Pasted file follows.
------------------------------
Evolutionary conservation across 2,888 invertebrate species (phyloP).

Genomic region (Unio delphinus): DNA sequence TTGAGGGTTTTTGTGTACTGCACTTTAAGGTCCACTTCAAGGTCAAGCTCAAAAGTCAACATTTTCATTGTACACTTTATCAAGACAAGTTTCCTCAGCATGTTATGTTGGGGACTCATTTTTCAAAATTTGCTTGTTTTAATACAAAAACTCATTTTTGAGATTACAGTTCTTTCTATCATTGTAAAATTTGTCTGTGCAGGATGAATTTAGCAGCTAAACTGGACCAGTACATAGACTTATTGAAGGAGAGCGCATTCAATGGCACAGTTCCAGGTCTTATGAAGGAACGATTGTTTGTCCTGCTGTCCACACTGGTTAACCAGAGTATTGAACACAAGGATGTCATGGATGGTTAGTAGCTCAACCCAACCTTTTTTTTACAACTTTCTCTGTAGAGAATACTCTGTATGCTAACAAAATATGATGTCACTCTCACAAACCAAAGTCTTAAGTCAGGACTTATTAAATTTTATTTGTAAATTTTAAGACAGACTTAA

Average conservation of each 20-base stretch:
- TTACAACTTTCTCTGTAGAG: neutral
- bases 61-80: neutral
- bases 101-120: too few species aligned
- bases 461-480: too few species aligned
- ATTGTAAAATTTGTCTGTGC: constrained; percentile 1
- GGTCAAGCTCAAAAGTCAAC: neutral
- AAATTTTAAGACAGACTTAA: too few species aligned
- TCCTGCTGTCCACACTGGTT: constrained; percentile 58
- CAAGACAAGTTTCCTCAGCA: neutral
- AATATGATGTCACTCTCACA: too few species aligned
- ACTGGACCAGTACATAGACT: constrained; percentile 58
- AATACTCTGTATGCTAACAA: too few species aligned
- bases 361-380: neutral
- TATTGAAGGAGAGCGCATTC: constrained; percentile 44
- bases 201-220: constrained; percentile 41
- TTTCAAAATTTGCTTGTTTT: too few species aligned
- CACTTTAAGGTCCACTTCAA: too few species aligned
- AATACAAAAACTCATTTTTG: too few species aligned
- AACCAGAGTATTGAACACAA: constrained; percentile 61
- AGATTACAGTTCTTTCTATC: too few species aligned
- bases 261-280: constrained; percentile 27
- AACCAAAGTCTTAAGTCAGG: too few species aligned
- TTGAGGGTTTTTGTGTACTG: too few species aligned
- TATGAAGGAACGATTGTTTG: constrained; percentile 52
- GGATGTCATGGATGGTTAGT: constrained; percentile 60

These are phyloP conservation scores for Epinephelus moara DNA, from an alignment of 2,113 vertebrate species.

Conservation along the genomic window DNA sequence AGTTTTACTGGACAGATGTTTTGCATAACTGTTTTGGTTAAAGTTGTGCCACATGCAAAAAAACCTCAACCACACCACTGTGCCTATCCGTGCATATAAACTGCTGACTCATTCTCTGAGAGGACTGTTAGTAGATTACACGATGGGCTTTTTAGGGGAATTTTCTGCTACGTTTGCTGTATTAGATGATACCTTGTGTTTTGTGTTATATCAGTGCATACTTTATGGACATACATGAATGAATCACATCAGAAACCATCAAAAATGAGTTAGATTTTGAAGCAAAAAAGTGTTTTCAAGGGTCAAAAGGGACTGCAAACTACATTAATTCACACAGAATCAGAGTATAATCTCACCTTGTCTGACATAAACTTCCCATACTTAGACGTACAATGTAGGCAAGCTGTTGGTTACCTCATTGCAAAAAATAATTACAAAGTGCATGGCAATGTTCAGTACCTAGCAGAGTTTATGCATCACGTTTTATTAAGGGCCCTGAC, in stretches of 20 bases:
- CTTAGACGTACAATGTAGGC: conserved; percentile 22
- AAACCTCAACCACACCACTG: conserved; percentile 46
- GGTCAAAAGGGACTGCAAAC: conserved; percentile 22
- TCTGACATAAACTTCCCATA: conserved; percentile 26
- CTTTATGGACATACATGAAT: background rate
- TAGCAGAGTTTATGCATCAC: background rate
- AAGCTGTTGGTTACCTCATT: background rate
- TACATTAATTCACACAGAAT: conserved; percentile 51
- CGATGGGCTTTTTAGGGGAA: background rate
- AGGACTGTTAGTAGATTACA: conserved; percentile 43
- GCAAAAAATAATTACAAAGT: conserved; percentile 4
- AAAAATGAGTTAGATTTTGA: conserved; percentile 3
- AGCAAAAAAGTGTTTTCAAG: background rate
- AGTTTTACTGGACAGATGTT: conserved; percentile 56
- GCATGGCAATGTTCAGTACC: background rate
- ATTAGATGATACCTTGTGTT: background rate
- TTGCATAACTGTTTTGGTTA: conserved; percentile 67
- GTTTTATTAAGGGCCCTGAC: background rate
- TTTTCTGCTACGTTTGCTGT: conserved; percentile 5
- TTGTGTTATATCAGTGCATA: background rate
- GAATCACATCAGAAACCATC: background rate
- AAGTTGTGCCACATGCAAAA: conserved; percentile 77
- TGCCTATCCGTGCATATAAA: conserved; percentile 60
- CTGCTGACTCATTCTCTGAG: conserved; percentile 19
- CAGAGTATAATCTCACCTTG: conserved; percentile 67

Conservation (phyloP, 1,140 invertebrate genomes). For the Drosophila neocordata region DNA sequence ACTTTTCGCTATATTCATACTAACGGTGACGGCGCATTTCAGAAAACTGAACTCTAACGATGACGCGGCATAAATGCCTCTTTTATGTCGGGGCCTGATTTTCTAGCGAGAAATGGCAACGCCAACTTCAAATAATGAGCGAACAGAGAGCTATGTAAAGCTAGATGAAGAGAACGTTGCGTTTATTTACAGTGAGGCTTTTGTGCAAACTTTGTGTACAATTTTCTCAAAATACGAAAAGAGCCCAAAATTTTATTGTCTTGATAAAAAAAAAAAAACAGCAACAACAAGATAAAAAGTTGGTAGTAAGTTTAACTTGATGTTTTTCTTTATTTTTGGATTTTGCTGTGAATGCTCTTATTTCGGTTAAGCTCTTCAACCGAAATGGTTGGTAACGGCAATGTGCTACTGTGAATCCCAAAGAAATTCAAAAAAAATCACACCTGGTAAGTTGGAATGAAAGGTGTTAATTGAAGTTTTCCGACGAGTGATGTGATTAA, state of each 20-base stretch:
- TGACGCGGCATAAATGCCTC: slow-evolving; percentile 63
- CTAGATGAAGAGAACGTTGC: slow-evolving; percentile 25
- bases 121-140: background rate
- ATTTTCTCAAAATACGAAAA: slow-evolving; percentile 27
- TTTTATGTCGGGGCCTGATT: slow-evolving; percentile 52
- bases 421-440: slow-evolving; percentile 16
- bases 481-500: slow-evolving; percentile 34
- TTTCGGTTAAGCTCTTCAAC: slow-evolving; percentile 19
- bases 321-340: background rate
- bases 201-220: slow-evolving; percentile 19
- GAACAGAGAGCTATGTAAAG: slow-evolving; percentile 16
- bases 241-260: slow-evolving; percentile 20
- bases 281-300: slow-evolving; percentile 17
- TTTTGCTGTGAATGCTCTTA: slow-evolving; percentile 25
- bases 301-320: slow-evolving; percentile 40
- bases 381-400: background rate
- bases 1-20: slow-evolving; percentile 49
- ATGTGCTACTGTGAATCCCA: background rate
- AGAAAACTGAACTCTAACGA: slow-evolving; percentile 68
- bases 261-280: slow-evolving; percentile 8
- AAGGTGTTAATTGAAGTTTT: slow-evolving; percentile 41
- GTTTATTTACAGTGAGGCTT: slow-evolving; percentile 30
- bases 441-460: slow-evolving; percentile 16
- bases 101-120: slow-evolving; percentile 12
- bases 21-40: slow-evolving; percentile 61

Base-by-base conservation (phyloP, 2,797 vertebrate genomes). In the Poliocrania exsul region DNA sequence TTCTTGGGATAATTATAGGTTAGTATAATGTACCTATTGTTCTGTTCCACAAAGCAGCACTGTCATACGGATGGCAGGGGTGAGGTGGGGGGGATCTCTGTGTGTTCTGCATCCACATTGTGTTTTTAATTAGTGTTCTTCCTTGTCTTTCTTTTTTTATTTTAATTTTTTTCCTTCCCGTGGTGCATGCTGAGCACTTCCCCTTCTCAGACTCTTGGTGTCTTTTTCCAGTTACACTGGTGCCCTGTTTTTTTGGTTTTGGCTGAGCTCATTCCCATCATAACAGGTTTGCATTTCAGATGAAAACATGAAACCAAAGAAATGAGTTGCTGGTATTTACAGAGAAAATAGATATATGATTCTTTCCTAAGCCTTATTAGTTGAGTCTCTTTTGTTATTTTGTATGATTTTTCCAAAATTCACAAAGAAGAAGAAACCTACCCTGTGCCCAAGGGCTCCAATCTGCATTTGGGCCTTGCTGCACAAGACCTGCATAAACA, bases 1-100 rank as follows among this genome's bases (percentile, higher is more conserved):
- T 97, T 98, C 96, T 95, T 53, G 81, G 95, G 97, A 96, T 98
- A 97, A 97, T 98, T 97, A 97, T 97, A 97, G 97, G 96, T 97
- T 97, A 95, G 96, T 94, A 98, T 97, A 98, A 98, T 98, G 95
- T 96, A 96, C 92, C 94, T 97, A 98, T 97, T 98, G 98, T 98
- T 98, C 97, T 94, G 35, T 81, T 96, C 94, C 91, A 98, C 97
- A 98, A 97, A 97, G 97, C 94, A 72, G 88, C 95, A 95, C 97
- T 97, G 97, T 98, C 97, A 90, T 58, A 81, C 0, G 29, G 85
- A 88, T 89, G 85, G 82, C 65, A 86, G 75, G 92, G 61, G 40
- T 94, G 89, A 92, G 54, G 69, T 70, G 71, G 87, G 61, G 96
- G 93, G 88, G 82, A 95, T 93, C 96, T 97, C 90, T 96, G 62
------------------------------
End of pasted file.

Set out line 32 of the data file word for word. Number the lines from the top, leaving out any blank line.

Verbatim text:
- AAACCTCAACCACACCACTG: conserved; percentile 46